The Conflict between Religious Exercise and Efforts to Eradicate Housing Discrimination against Nontraditional Couples: Should Free Exercise Protect Landlord Bias?

By Johnson, Scott A. | Washington and Lee Law Review, January 1, 1996 | Go to article overview

The Conflict between Religious Exercise and Efforts to Eradicate Housing Discrimination against Nontraditional Couples: Should Free Exercise Protect Landlord Bias?


Johnson, Scott A., Washington and Lee Law Review


l. Introduction

Traditional religious beliefs have increasingly come under fire in today's society, in part due to the widening gulf that exists between the morals and ideals of traditional religions and the views of modern secular society. The rise of the religious right in the political arena has brought about a rhetoric derogatory of all who place religion as the central pillar in their lives. The message of this rhetoric, in the words of Professor Stephen Carter, is that "believing deeply in the tenets of one's faith represents a kind of mystical irrationality, something that thoughtful, public-spirited American citizens would do better to avoid. "' Yet despite this vocal distrust of religion, many Americans hold freedom of religious belief dear.

At the same time, more and more Americans are realizing the importance of the principles of equality and equal opportunity in today's diverse world. The eradication of discrimination furthers the fundamental goals of equal treatment and tolerance of a multitude of beliefs. Inevitably, as a result of the widely diverse views that exist in today's society, religious exercise and lifestyle preferences sometimes conflict.

A legal problem indicative of this societal conflict arises when landlords, believing that the facilitation of cohabitation is sinful, refuse to rent to unmarried couples. The landlord's action conflicts with the government's interest in eliminating housing discrimination. While consensus is unlikely, society has increasingly accepted this living arrangement as the number of couples choosing to live outside of the constraints of marriage continues to grow.2 Recently, several courts have addressed this issue, and the majority of these decisions support the right of landlords to refuse to rent to unmarried couples based on religious exercise protections.3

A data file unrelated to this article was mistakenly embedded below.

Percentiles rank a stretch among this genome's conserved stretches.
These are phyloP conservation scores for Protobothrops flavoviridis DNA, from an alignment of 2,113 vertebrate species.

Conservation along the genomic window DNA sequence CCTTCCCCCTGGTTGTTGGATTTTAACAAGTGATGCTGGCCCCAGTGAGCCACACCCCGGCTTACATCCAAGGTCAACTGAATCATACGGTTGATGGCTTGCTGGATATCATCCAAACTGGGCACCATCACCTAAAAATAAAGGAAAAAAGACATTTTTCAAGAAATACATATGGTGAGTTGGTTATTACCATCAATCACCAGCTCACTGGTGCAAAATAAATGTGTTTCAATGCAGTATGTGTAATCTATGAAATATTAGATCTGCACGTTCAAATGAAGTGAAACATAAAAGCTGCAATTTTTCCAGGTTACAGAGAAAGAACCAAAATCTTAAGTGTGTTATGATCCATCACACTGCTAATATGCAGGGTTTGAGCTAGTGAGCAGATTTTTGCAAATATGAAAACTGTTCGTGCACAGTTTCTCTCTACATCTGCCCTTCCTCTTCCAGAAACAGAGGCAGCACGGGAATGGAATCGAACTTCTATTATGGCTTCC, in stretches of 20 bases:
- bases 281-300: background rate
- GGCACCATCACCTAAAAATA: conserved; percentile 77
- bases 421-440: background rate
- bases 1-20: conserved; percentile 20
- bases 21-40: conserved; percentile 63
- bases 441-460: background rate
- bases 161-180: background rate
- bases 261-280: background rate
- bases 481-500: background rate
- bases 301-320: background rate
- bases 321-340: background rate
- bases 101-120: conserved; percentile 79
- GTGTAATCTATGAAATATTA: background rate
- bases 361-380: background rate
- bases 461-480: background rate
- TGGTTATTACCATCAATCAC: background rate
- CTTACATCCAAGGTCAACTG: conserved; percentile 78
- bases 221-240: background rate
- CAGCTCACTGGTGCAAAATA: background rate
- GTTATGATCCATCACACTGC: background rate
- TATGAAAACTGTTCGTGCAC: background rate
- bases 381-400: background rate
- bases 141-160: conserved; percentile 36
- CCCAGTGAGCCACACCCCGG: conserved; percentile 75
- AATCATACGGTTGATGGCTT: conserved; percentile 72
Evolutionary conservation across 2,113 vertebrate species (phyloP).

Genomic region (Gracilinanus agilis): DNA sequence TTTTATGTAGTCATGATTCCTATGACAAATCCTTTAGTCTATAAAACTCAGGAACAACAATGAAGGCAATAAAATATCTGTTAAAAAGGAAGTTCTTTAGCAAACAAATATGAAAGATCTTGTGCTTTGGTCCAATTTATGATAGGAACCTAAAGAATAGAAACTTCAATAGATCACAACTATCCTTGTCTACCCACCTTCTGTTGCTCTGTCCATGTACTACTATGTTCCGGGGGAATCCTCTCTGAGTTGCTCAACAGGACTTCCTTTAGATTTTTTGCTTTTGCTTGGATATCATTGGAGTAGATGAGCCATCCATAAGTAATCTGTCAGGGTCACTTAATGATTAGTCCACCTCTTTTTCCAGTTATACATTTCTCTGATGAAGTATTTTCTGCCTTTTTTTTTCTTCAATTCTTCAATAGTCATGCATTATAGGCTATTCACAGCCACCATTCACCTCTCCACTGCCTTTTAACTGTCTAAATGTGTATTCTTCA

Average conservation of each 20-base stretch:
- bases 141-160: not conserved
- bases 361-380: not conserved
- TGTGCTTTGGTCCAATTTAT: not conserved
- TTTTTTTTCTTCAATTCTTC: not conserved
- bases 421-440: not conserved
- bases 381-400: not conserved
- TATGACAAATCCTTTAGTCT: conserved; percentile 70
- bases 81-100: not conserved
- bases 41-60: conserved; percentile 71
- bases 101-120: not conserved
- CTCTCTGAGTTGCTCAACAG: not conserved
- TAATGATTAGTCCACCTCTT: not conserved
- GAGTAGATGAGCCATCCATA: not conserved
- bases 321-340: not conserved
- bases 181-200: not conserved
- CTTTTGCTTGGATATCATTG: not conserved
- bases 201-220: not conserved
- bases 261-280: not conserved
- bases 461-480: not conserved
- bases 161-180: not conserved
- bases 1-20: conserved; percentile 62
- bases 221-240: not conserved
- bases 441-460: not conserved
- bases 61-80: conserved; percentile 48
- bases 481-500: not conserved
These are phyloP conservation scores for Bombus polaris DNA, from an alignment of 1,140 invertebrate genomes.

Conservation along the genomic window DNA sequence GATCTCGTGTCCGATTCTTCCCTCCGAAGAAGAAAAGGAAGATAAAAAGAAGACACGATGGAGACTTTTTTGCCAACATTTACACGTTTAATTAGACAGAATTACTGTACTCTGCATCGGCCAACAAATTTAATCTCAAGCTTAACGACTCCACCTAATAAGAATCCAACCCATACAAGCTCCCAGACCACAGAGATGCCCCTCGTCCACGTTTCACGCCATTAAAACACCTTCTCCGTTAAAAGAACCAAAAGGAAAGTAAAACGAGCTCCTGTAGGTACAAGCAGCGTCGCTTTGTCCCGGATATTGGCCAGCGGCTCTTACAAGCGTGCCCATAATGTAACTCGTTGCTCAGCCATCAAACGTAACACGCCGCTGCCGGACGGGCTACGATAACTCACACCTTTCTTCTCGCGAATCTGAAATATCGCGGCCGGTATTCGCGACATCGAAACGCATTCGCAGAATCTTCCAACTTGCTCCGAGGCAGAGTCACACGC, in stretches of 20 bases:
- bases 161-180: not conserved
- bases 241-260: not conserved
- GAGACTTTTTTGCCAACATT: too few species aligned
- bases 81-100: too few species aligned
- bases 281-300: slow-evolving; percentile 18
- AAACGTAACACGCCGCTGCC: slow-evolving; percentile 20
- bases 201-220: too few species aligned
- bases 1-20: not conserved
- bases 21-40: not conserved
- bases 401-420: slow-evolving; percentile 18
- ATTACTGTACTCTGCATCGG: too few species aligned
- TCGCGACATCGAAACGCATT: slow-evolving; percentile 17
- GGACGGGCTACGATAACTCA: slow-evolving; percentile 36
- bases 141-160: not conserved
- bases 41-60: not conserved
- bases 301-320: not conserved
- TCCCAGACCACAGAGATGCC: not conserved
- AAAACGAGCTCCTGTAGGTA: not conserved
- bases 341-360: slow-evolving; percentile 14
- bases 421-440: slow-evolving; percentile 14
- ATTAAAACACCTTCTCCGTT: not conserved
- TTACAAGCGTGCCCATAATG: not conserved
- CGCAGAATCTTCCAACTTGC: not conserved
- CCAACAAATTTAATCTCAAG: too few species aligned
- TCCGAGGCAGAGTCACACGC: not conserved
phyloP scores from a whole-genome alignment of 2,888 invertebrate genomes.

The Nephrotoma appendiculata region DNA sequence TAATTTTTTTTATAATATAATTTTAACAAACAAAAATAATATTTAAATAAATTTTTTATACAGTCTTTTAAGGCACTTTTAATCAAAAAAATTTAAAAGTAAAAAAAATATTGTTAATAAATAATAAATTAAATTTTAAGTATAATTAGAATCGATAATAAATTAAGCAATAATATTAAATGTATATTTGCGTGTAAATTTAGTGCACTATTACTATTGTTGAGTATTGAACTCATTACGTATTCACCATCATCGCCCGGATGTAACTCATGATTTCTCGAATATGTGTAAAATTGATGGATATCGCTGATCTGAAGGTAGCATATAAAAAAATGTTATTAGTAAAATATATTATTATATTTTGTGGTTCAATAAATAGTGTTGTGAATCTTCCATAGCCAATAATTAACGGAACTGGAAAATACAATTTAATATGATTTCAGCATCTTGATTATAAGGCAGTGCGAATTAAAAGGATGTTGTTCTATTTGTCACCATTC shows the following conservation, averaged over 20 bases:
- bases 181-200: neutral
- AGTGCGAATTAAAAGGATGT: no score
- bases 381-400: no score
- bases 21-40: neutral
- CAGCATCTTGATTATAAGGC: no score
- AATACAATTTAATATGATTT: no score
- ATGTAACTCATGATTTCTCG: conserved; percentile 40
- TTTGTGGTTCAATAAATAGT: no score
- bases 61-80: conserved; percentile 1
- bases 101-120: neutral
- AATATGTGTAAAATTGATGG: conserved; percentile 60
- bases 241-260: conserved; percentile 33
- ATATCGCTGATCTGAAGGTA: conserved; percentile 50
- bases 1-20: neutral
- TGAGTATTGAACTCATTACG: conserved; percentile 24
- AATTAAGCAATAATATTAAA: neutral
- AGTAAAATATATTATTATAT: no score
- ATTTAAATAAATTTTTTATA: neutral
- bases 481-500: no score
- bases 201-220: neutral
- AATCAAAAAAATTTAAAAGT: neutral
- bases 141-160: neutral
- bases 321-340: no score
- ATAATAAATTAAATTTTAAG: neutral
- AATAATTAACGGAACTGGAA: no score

This Note examines the conflict between the free exercise rights of landlords and the state's interest in eradicating housing discrimination, particularly in the context of marital status discrimination. Part II briefly discusses the development of the free exercise doctrine at both the federal and state levels.4 Part III examines the protection that local, state, and federal law provides unmarried couples.5 Part IV reviews the steps of a free exercise analysis within the framework of several recent decisions addressing landlord discrimination against unmarried couples based on religious beliefs.6 Finally, Part V raises some questions regarding the effect of recent holdings on other landlord-tenant situations, specifically when a landlord refuses to rent to homosexual or lesbian couples for religious reasons.7

II. Free Exercise Jurisprudence

The First Amendment to the United States Constitution prohibits Congress from making any laws that prohibit the free exercise of religion! The Fourteenth Amendment extends this protection to state action.9 Defining this protection, the Supreme Court has recognized that the First Amendment guarantees an absolute right in religious belief.'s 10Moreover, the First Amendment ensures a conditional right in religiously motivated action, subject to state restriction under certain circumstances."

The Supreme Court, in Sherbert v. Verner,'2 expanded the protection offered religious action. 13 The Court promulgated a test which provided that the government could not substantially burden religious exercise unless the state demonstrated a compelling interest. 14 However, in Employment Division v. Smith15the Court adopted a much more deferential test that allowed substantial government encroachment on religious exercise16According to Smith, the Court will not grant free exercise exemptions from a generally applicable law, despite substantial burdens the law may impose on religious exercise17The Smith decision has received a steady hail of criticism.ls In response to Smith, Congress passed the Religious Freedom Restoration Act (RFRA)19RFRA, which a wide range of religious and civil liberties organizations supported, creates a statutory right to the free exercise of religion20By adopting RFRA, Congress attempted to restore the compelling state interest test established by Sherbert2 and its progeny. …

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